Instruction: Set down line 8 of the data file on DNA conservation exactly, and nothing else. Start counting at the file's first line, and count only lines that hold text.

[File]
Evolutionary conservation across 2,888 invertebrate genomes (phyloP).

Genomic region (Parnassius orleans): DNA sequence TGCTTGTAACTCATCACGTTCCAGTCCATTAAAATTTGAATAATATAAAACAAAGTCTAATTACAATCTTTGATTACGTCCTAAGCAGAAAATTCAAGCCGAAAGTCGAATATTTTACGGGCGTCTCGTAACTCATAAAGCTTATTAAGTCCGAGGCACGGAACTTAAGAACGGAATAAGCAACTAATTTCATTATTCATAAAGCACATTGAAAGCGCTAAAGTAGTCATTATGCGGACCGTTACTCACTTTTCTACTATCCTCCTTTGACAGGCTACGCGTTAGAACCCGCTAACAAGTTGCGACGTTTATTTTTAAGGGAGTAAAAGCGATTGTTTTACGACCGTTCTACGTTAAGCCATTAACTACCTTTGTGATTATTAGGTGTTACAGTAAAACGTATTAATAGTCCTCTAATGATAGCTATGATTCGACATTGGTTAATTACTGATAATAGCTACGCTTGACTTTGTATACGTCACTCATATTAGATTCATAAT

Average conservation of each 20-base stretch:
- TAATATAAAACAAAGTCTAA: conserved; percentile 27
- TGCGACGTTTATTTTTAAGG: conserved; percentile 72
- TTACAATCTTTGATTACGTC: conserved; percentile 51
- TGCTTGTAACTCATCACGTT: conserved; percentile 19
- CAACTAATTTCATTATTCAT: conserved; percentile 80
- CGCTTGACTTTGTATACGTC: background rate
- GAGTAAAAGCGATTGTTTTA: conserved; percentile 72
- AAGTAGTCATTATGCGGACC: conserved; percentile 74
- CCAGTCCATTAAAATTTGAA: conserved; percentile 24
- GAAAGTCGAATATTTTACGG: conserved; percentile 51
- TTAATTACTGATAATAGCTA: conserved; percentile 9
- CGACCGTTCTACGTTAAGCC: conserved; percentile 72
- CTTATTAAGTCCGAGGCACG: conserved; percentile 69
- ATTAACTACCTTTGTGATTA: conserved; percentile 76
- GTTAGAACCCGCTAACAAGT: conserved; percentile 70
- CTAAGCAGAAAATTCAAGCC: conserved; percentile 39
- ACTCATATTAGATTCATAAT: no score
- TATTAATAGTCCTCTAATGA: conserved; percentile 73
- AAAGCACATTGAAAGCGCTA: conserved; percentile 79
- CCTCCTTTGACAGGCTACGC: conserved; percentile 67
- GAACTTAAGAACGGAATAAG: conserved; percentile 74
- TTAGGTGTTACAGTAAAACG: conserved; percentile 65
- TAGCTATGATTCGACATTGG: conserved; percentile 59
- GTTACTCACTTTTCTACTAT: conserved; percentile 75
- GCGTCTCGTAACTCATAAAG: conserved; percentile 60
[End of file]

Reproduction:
- CAACTAATTTCATTATTCAT: conserved; percentile 80